Introduction
Molecular Orbital (MO) theory is among the fundamental models describing molecular structures. Chemical reactivity highly depends on two features of MO: the probability distribution, and corresponding energy levels. The goal of this project is to calculate these features for different combinations of atomic orbitals of one-electron diatomic molecules as a function of internuclear distance.
Implementing the Wave Function
$$\psi (\text{n$\_$},\text{l$\_$},\text{m$\_$})(\text{r$\_$},\theta \_,\phi \_)\text{:=}\frac{2 e^{-\frac{r}{n}} \sqrt{\frac{(-l+n-1)!}{(l+n)!}} \left(\frac{2 r}{n}\right)^l L_{-l+n-1}^{2 l+1}\left(\frac{2 r}{n}\right) Y_l^m(\theta ,\phi )}{n^2}$$ You may notice that the wave function accepts Spherical coordinates. This made it difficult to graph because the built in functions for 3D graphs use cartesian coordinates. To get around this issue, the code also includes a function to convert spherical coordinates to cartesian coordinates.
sphericalToCartesian =
Thread[{r, \[Theta], \[Phi]} -> {Sqrt[x^2 + y^2 + z^2],
ArcCos[z/Sqrt[x^2 + y^2 + z^2]], Arg[x + I y]}]
Graphing Atomic Orbitals
Using the wavefunction, It is easy to graph a variety of atomic orbitals. For example, using the appropriate quantum numbers it is trivial to graph the S and P orbitals.
However, the Px and Py orbitals are not the shape most people are familiar with. This is because the wave function produces complex solutions for l=-1,1. To obtain the real solutions, the following calculations are performed on the complex solutions: $$\text{Px}=-\frac{\psi (2,1,1)(r,\theta ,\phi )-\psi (2,1,-1)(r,\theta ,\phi )}{\sqrt{2}}$$ $$\text{Py}=\frac{i (\psi (2,1,-1)(r,\theta ,\phi )+\psi (2,1,1)(r,\theta ,\phi ))}{\sqrt{2}}$$ And graphing those yields the familiar dumbbell shaped P orbitals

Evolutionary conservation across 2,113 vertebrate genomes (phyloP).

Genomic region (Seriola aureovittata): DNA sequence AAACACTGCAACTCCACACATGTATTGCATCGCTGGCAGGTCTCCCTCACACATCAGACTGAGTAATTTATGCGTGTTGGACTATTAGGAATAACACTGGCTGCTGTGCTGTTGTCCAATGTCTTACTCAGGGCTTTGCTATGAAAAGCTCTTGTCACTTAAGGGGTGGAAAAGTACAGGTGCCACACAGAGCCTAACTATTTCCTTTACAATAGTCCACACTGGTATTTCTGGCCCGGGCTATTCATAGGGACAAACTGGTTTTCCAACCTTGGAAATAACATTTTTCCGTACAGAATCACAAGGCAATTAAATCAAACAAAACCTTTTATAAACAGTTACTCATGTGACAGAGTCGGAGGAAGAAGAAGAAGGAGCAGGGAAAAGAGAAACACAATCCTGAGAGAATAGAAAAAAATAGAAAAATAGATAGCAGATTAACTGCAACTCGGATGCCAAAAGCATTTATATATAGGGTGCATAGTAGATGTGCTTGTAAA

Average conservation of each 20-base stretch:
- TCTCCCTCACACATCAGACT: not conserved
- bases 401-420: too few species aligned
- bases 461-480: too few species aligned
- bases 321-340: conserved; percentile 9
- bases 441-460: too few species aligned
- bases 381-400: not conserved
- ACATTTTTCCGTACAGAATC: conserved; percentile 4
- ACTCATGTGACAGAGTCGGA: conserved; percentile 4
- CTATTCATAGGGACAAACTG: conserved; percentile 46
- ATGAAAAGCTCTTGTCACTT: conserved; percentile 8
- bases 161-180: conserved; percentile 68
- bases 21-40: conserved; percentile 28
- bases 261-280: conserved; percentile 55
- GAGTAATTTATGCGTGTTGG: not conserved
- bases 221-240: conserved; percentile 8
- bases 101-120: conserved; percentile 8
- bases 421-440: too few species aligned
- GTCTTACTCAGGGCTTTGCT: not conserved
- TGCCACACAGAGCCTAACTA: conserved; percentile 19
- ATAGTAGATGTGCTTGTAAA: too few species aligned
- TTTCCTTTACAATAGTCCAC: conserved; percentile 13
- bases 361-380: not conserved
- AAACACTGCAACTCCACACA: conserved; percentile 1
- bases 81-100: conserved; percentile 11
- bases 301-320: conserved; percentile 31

Graphing Hybridized Molecular Orbitals
It is also possible to graph hybrid orbitals to observe their shape and orientation. (the latter quality will later allow for some interesting graphs)
SP --
Hybrids of 2S and 2Pz are made by linear combinations of themselves
graph of the remaining 2P orbitals:
Now when I graph all of them at once:
This allows us to see the linear nature of SP hybridized atoms.
SP2
SP2 hybridization:
Now overlaying them:
SP3
Now overlaying them:
This image clearly showcases the tetrahedral shape of SP3 hybridized atoms
Graphing Molecular Orbitals
The next step in my project was visualizing molecular orbitals. Using the approximation for constructive and destructive linear combination of atomic orbitals, I numerically calculated the relevant integrals for Hamiltonian, such as overlap, Coulomb, and resonance integrals. With the values of 2x2 Hamiltonian, I found the eigenvalues which are energy levels.
By varying the internuclear distance I obtained a graph that shows how the energy of bonding and antibonding orbitals changes with distance.
Using list animate, I made this graphic that allows you to visually see how the energies change as the internuclear distance changes.
Finally, using a modified version of the wave function(designed to work natively with cartesian coordinates) I could animate the formation of molecular orbitals as the atoms get closer to eachother.
In the first animation, you can see the Pi bonding orbital forming due to the overlap of the two P orbitals, and in the second animation you can see the second nodal plane formed along the y-axis as the Pi anti-bonding orbital is formed
Future Work
The clearest path forward is to graph more complex atoms and molecules; doing so would require more complicated wave functions and much more processing power. Graphing different combinations of atomic orbitals. Another intriguing prospect is predicting the 3D shape of organometallic complexes.
That concludes my look into the inner workings of atoms. I hope you found it as interesting as I did (: